Wednesday, March 6, 2019

Beloved Dust: Homily for Ash Wednesday

How ironic that we have a gospel that warns us against the practice of a public piety on a day when many Christians mark their foreheads with ashes and wear them all the rest of the day?

Yet I think there are good words in our gospel today to serve as a reminder of what this day is all about.

It’s trendy to talk about “giving things up for Lent”—even people who do not normally make a big show of their faith talk about it. But I think we need to be careful, lest our Lenten fasts—because that is what that is, a fast from something—become the center of our attention, or the discipline of giving up chocolate or soda or whatever becomes a test of one’s own will rather than an offering up to God of our determination to repent from all that has distracted us from our love and worship of God, and from our love and care of each other, throughout the rest of the year.

Let’s be honest—how often have we chosen something to give up for Lent based on how peripheral it really is to our lives, and with a subtle understanding that we can give it up for these next 7 weeks without too much real disruption to our daily business? I know I have been guilty of that myself. 

What if we rethought the idea of fasting completely, and aligned it more properly with the true purpose of Lent: which is to center ourselves more firmly into a God-centered and directed life, a life lived not just for denying ourselves treats but in treating ourselves—and each other, no matter who those others are-- as God wants us to do?

Pope Francis has been attributed with these suggestions on the subject of fasting during Lent:

If you really want to fast this Lent,

Fast from hurtful words     and instead say kind words in their place.
Fast from the sadness caused by discontent   and instead be filled with gratitude. 
Fast from anger    and instead be filled with patience.
Fast from pessimism     and instead be filled with hope.
Fast from worries     and instead have trust in God.
Fast from complaints     and instead contemplate simplicity.
Fast from pressures     and instead be prayerful.
Fast from bitterness     and instead fill your hearts with joy.
Fast from selfishness     and instead be compassionate to others.
Fast from grudges     and instead be reconciled.
Fast from words     and instead be silent so you can listen.

When we seek to offer a sacrifice to God, may we remember that the purpose of a sacrifice is not pain and denial, but to make ourselves holy, and making ourselves holy is a step toward making ourselves whole and at peace within the bounds of God’s mercy. It is a reminder to us of our dependence upon something outside of ourselves that God’s word insists over and over again throughout scripture is the heart of the gift of being fully human in God’s image.

As we are marked with the ashes today, ashes derived from the palm fronds from previous Palm Sundays, may we remember that the ashes originated in rejoicing, in proclaiming Jesus as our ruler and Lord within our lives.

As we are reminded that we are dust, and to dust we shall return, may we remember that ashes are not just a sign of mourning but a reminder of our union with all creation, and that being dust makes us kindred of the stars that dance overhead, and set ourselves the task, during these 40 blessed days, to be drawn back into the knowledge of our one-ness with all things, our fellowship with even the most common stuff of creation, and be drawn therefore into love and care with each other and with all the whole earth, that we may we dies to the casual sins of complacency and disdain that so pervades too much of our world, and instead live in gratitude and joy --starting today and for the rest of our lives.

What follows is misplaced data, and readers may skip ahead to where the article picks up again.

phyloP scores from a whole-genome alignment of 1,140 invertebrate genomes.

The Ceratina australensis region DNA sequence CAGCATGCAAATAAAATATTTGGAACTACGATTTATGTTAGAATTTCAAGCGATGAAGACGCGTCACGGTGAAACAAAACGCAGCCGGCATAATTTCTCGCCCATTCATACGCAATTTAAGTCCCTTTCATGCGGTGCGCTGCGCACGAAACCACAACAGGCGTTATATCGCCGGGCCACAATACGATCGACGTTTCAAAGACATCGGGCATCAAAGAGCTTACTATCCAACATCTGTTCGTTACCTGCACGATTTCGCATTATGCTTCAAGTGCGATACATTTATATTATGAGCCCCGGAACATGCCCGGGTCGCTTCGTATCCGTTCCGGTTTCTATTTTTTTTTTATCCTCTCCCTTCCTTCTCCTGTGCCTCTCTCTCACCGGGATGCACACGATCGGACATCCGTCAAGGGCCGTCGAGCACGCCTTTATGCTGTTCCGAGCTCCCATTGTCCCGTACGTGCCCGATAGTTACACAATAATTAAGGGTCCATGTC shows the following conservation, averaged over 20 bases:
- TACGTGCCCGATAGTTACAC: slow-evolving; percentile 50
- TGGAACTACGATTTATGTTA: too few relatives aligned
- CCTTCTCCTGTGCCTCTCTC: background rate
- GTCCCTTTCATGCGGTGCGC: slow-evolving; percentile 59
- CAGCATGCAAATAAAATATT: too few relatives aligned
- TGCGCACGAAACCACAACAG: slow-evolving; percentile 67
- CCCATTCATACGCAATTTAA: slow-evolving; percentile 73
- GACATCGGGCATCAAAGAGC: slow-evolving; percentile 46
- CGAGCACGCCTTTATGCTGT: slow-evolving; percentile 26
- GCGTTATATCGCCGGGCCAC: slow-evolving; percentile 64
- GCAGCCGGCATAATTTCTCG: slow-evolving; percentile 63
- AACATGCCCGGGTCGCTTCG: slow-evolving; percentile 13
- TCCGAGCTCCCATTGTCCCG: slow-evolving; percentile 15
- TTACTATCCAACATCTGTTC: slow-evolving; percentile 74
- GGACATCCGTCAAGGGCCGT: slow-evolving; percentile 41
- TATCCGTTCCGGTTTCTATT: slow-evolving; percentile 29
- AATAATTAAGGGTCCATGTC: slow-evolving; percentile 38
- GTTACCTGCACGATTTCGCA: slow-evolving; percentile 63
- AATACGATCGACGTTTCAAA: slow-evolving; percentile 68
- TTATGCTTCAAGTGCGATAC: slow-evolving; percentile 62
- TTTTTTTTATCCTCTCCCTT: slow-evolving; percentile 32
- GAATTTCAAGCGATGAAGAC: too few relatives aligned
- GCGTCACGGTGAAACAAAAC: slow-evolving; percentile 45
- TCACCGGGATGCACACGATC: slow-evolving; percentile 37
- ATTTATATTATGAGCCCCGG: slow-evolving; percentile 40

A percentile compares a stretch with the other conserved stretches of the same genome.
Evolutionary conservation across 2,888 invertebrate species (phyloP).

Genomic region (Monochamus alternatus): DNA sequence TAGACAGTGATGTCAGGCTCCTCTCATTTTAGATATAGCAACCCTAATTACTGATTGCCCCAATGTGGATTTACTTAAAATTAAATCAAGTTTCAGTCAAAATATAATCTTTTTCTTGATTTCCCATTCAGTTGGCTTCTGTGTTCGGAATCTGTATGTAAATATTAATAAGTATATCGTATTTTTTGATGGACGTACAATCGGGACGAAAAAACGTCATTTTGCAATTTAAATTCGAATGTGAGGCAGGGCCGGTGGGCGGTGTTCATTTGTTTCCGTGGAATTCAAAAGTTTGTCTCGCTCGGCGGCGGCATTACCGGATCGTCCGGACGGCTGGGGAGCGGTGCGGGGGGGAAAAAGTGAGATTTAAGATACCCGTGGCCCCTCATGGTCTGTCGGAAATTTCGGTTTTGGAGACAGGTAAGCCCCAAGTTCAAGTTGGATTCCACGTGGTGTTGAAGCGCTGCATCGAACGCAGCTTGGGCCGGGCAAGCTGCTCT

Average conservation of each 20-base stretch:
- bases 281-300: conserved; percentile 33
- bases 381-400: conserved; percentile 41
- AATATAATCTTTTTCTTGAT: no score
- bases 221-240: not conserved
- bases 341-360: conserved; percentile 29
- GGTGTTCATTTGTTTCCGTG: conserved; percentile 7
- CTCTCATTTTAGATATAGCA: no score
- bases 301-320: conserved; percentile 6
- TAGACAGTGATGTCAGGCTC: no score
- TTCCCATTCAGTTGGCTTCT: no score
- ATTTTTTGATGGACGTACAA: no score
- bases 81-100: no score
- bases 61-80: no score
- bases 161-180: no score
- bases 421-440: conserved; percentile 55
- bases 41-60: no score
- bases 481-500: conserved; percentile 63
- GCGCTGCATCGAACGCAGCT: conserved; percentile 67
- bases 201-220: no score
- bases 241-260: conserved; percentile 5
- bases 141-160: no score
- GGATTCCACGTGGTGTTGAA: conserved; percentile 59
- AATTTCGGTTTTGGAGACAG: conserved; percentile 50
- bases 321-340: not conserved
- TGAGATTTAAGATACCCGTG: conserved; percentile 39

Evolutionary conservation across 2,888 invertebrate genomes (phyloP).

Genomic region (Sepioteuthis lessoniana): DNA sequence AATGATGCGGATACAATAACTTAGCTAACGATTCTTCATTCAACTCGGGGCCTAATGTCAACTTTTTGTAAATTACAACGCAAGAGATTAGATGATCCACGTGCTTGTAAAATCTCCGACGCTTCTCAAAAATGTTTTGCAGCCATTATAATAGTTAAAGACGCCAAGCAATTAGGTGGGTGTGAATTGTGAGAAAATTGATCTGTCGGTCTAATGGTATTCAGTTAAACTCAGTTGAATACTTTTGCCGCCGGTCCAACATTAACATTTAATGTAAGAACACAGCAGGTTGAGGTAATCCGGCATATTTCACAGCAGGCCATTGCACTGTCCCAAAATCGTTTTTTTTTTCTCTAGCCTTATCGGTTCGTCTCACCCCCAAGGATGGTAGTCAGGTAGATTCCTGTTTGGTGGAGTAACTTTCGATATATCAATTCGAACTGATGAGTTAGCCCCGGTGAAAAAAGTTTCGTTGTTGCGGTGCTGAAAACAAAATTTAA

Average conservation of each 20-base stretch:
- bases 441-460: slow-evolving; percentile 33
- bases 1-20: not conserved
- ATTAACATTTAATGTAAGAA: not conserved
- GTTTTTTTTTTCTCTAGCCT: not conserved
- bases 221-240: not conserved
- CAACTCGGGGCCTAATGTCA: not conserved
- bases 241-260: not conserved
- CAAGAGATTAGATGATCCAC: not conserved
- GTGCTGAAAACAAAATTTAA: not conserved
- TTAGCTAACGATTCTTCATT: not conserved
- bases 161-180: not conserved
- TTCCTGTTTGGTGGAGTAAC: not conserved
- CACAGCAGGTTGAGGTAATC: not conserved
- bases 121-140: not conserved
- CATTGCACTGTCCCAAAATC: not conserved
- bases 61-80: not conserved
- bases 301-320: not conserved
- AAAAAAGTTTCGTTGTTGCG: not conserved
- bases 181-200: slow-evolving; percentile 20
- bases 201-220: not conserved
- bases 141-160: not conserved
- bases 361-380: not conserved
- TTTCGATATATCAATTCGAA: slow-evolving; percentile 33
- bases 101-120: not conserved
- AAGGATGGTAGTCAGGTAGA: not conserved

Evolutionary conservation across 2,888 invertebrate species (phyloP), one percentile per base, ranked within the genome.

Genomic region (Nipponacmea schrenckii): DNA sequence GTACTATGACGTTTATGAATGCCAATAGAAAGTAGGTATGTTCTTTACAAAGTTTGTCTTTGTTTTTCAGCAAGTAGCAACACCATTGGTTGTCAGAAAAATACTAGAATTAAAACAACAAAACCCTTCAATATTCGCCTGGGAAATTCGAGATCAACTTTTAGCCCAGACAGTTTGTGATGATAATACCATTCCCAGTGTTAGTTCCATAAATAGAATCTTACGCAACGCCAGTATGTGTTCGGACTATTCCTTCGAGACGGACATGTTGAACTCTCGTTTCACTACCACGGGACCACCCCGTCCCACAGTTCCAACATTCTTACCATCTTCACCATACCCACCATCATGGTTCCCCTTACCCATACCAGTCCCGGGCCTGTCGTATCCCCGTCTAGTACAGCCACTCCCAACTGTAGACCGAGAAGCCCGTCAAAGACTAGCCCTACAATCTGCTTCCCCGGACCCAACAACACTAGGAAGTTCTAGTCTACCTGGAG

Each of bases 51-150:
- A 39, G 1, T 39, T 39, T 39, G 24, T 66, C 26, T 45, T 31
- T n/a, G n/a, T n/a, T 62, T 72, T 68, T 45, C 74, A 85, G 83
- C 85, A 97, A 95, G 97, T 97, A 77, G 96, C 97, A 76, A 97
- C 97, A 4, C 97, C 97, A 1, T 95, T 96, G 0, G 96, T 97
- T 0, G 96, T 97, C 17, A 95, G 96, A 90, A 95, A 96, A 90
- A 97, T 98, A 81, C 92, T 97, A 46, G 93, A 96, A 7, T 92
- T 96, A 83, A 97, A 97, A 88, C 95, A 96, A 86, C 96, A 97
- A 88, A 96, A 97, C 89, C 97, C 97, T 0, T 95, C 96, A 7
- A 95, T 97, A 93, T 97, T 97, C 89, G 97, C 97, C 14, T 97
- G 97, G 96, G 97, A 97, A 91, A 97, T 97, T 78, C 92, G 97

These ashes do not just remind us of our ending and our death. These ashes are really a sign of renewal, of unity, of hope.

They remind us of our beginning—formed by the hand of God, who breathed life into us from God’s own Spirit, the God who then gave us God’s Son as the ultimate sign of how beloved we all are—all of us. No exceptions. I am convinced that living out our days embodying that truth would be the greatest, most holy fast of all.

Let us dedicate ourselves to the true fast to which God calls us. Please join with me in prayer. 

Humbly, let us kneel before our God,
opening our hearts to examine and purify them
for Love's sake.

Holy One, you are the True Vine,
our Portion and our Cup,
our Model of Mercy and Justice.

We acknowledge before You
and each other
our manifold sins and wavering intentions,
and ask forgiveness. 
Teach us to walk not in fear
but in integrity, mercy, and love,
and gentle our warring spirits, we pray.
Cleanse and deliver us
from all envy, jealousy, and hatred,
from all that seeks to diminish another
for our own benefit.

Lord, reconcile us to right relationships;
teach us to follow you as our true North Star.
Gentle Savior, you knock at the door
and ask to abide within us:
make us worthy to receive you.
You call us to be your Body in the world,
your witness against evil,
and to reflect your light
through the storms and trials of life.

In all we do,
may we seek to abide in You
in fellowship and compassion.
Lord, we remember before You
those who are in pain, sorrow,
or any kind of trouble.
Send your Spirit to guide us into redemption,
and grant respite and comfort to those for whom we pray.


Preached at the noon and 7 pm service at St. Martin's Episcopal Church, Ellisville, on March 6, 2019.

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